History Of The Dictionary
A concise history of English Language dictionaries from Samuel Johnson to the present
English language dictionaries comprise a sub-chapter in the history of the English language, which was born in the 5th Century A.D. with the invasion of England by Germanic tribes. As the Germanic conquerors remained in England, the language of one of them eventually prevailed; Anglisc, and so the language of the Angle tribe became the progenitor of the language we speak today.
All English subsequently spoken and written has been arbitrarily divided into three periods: Old English--400-1,000, Middle English--1,000-1,500, and Modern English--1500-to the present.
It's safe to say that no English dictionaries were developed during the Old English period because the printing press had not yet been invented. However, a number of lexicographic efforts were attempted as early as 1440 during the Middle English period, but these were essentially spelling books and/or books of hard words only. The most complete of these effort, prior to 1676, covered only 5,000 words.
Although scholars dispute that Englishman Samuel Johnson wrote the first English dictionary in 1755, it is without argument that Johnson created the first significant dictionary. Johnson's intent was to "fix" the language, i.e., lend it stability and regularity. Based on his own wide reading, the dictionary he set out to create was to be a book of hard words only. Working in long hand with aid of three amanuenses, he finished the book in nine years, leading a later wit to comment that Johnson did in nine years what it took the French Academy a century to do.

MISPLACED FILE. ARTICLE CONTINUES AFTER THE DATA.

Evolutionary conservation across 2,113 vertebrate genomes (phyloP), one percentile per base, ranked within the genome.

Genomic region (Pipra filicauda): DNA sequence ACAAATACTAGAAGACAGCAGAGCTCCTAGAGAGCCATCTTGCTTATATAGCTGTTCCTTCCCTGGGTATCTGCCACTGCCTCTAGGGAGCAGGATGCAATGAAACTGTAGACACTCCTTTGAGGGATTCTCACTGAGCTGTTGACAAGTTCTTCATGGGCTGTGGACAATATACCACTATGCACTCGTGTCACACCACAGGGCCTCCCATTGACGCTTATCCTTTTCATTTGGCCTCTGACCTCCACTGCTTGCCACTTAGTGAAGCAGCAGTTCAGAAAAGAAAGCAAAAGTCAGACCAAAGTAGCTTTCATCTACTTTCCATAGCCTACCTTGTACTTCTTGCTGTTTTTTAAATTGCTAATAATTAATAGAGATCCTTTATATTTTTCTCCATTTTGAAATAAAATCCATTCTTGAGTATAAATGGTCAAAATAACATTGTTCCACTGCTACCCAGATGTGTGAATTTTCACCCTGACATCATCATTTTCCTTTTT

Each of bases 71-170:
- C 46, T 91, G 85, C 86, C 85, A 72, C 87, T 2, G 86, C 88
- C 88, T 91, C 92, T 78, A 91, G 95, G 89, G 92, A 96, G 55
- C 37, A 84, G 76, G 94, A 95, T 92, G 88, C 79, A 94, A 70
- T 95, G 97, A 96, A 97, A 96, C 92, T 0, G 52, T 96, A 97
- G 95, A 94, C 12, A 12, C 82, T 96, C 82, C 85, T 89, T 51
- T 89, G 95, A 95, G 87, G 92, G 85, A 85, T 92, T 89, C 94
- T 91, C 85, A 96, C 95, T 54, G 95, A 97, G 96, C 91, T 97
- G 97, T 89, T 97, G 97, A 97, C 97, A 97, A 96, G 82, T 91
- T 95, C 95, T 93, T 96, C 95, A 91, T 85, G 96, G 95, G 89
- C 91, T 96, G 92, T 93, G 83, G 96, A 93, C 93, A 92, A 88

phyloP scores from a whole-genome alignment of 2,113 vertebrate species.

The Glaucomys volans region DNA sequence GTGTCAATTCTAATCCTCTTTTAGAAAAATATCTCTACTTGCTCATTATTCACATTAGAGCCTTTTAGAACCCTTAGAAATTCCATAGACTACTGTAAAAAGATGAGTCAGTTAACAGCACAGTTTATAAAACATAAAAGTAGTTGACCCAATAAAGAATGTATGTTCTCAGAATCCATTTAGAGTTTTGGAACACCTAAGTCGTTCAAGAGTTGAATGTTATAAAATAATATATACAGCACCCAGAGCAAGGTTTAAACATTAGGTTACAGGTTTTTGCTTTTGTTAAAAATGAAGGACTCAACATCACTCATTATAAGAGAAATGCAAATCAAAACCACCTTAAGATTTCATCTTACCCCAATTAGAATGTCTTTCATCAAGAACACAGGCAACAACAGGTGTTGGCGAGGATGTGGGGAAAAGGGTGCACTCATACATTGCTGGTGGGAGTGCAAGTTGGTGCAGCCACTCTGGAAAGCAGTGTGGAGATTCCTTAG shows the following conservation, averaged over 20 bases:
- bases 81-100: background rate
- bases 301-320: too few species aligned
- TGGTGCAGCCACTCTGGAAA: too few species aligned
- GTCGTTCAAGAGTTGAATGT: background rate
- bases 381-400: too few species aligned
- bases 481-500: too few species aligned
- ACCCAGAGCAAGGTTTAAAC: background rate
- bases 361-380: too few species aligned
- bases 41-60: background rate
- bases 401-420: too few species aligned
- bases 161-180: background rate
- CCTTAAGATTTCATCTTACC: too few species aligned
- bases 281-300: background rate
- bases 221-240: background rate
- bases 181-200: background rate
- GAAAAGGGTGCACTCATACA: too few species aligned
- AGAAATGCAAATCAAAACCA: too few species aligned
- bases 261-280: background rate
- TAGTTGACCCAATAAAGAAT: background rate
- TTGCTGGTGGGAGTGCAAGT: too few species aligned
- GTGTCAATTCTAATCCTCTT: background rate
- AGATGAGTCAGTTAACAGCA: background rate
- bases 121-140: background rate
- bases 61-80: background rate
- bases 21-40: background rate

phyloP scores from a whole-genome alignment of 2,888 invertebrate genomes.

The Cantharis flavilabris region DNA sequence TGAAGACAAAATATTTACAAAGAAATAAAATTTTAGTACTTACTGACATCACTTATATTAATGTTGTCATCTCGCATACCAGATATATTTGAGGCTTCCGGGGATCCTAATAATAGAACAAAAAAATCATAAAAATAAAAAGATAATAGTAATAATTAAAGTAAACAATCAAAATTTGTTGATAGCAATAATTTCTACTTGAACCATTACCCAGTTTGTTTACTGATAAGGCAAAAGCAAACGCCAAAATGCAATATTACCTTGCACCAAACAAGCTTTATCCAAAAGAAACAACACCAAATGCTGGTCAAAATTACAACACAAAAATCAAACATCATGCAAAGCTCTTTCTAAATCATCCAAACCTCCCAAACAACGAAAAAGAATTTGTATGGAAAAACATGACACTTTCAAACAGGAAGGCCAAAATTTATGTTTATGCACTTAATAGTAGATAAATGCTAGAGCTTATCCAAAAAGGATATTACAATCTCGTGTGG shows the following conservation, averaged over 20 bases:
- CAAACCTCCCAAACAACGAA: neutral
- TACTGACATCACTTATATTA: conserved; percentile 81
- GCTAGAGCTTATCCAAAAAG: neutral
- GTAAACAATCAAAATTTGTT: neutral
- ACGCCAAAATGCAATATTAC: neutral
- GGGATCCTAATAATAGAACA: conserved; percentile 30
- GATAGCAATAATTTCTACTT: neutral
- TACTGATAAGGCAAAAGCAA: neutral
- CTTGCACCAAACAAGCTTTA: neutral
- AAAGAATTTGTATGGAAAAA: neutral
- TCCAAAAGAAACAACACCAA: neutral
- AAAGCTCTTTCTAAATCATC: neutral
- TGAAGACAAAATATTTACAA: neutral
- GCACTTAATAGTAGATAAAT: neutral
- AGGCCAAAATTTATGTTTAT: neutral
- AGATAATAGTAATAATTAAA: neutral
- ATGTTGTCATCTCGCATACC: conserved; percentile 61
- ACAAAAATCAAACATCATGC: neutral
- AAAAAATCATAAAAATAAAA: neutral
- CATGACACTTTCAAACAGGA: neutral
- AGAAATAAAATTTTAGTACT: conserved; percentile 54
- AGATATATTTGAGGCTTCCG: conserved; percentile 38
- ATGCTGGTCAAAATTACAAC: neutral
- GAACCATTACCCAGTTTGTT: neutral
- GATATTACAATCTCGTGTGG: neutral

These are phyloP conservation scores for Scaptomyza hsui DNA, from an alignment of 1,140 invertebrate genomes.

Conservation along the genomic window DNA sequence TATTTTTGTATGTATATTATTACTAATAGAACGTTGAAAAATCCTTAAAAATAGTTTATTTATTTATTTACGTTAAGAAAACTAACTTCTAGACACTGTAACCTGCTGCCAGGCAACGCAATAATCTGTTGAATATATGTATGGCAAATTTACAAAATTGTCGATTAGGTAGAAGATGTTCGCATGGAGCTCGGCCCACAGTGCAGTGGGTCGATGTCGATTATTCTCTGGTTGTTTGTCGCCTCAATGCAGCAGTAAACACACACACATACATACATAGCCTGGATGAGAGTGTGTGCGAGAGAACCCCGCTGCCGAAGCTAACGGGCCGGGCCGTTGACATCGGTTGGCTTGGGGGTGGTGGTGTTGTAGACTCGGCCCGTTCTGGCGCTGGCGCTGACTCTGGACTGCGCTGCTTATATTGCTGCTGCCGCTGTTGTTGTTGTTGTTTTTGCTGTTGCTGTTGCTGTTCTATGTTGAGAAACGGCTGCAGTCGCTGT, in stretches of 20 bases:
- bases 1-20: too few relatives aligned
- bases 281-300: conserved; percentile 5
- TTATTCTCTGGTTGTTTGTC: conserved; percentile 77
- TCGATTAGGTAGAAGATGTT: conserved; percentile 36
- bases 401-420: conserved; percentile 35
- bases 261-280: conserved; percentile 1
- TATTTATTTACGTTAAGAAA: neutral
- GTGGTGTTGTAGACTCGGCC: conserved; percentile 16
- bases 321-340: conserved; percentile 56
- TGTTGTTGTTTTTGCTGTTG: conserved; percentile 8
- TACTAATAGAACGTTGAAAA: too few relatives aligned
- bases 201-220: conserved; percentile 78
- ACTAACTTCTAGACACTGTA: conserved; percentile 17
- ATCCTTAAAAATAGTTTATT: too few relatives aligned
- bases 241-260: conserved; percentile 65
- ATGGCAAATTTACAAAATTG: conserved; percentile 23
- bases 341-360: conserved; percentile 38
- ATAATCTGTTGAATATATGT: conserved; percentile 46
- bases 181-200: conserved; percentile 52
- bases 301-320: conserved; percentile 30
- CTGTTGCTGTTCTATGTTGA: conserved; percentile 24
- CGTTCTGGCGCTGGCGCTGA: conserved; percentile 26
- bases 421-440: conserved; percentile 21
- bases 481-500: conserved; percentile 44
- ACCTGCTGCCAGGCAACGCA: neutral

Johnson's book rapidly became a British standard reference work, found on library shelves for the next 100 years. Unlike our modern faceless dictionaries, Johnson's work is peppered with peculiarities. Some of his definitions, for example, are absolutely baffling. Take Johnson's definition of "network"
Any thing reticulated or decussated at equal distances,
with interstices between the intersections
or his definition of "cough" as examples:
A convulsion of the lungs,
vellicated by some sharp serosity.
In other cases, his book was simply quirky as when he defined such defunct words as "clancular," "incompossible," and "jobbernowl," or when he defined "oats" as that grain which in England is fed to horses, but which in Scotland supports the people. Or his definition of a "lexicographer" as "a harmless drudge," in keeping with his estimate of a dictionary making as "drudgery for the blind...requiring neither the light of learning nor the activity of genius."
The first American dictionary of significance was that of Noah Webster, a New England lawyer and teacher, interested in spelling reform. In 1828 Webster produced An American Dictionary of the English Language. The uniqueness of this 70,000 compilation was its abandonment of British spelling for "simpler" American variations, e.g., waggon became wagon, centre-center, musick-music, and honour-honor. It's interesting to note, however, that not all of Webster's reforms took hold. Example of his failure include tung for tongue and wimmen for women.